Dexter is an open source, 5+ axis robotic arm. Its parts are 3D printed with PLA and held together with carbon fiber strakes for reinforcement. It uses 5 NEMA-17 stepper motors with harmonic drives on 3 of the axes. These don't have encoders and are prone to slipping, so we build our own optical encoders mounted on the axes themselves. We use 2 sensors with one of them 90 degrees out of phase so we get a quadrature encoder out of the system. Our software interpolates these values as sin and cos and allows us to measure each axis.
We use an FPGA to allow us to process the data from the encoders in real time. With our gateware, we're able to take 5 million measurements per second and get a 200 nanosecond control loop with the motors. This allows the motors to react when changes are detected in the optical encoder. One of our control modes known as "follow me" allows someone to physically control Dexter by touch without backdriving the harmonic drives (doing so wears them out and eventually weakens the integrity of the transmission.)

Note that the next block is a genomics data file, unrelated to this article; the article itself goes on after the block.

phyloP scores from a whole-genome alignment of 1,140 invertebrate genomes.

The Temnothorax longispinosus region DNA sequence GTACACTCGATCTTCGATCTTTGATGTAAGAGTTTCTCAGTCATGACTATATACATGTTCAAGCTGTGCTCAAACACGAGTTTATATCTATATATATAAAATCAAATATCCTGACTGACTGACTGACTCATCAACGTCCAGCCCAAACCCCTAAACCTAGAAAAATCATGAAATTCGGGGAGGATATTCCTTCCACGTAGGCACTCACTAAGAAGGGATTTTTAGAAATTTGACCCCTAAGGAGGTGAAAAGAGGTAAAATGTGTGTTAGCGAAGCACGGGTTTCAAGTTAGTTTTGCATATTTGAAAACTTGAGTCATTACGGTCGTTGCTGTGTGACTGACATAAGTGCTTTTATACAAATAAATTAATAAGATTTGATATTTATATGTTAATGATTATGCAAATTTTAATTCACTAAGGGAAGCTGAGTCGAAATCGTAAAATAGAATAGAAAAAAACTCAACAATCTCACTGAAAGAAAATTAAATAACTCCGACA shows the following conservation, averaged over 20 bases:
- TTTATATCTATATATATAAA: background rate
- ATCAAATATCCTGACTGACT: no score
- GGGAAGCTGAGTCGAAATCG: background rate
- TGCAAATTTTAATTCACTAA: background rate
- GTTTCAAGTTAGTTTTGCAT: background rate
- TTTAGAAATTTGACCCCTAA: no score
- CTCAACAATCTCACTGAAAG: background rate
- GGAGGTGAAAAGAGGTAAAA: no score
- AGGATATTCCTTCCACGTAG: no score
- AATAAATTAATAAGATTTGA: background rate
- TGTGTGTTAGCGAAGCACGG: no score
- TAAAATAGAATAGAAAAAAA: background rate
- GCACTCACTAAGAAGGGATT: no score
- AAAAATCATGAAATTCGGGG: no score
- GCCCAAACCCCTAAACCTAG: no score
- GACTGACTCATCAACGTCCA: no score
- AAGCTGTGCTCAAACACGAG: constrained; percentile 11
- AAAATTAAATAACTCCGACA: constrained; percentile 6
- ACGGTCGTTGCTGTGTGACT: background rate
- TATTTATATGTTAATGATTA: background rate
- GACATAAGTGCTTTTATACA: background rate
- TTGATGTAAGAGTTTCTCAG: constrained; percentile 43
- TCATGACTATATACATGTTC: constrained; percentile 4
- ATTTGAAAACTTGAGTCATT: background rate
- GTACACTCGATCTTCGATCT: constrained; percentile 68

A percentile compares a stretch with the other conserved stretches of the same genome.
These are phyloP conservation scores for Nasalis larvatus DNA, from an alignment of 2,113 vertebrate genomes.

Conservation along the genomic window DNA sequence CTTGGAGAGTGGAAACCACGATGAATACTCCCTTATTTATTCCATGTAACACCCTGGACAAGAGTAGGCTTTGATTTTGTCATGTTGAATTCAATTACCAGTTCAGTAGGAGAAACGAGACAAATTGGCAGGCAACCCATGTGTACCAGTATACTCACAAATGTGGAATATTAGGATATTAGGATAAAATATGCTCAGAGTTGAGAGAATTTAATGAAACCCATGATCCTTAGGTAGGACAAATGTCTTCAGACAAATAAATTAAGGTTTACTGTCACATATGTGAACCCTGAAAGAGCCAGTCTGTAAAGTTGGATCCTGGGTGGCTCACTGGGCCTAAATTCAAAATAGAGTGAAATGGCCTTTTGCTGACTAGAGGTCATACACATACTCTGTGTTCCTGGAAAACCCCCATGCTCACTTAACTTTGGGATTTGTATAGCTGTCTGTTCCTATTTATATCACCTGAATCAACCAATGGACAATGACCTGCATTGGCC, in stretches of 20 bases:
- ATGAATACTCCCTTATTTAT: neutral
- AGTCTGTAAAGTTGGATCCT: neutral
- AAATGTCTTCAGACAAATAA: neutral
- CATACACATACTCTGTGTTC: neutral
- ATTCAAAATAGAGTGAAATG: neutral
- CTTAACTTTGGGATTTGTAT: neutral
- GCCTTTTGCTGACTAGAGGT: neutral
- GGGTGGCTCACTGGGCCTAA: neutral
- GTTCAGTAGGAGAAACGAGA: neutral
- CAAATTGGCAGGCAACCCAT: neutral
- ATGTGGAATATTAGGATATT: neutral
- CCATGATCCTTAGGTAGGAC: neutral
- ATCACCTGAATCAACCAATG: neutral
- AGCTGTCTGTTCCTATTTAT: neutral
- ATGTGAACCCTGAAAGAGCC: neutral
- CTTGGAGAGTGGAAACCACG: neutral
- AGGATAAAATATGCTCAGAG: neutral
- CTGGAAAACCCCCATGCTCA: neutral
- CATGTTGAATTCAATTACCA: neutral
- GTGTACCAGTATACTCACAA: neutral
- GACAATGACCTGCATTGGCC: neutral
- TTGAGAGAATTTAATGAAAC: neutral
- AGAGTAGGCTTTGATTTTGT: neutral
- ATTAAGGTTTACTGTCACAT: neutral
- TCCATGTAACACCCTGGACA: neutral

Dexter uses a socket connection for DDE, but that isn't the only thing that has used it. One of the members of the Dexter community has actually developed a Unity library for use with Dexter. Using follow me mode, you can actually connect move Dexter around in virtual reality to interact with objects. Touching one will provide haptic feedback in the physical Dexter. We think this was really cool because that opens the door for Dexter to potentially be used as a game controller.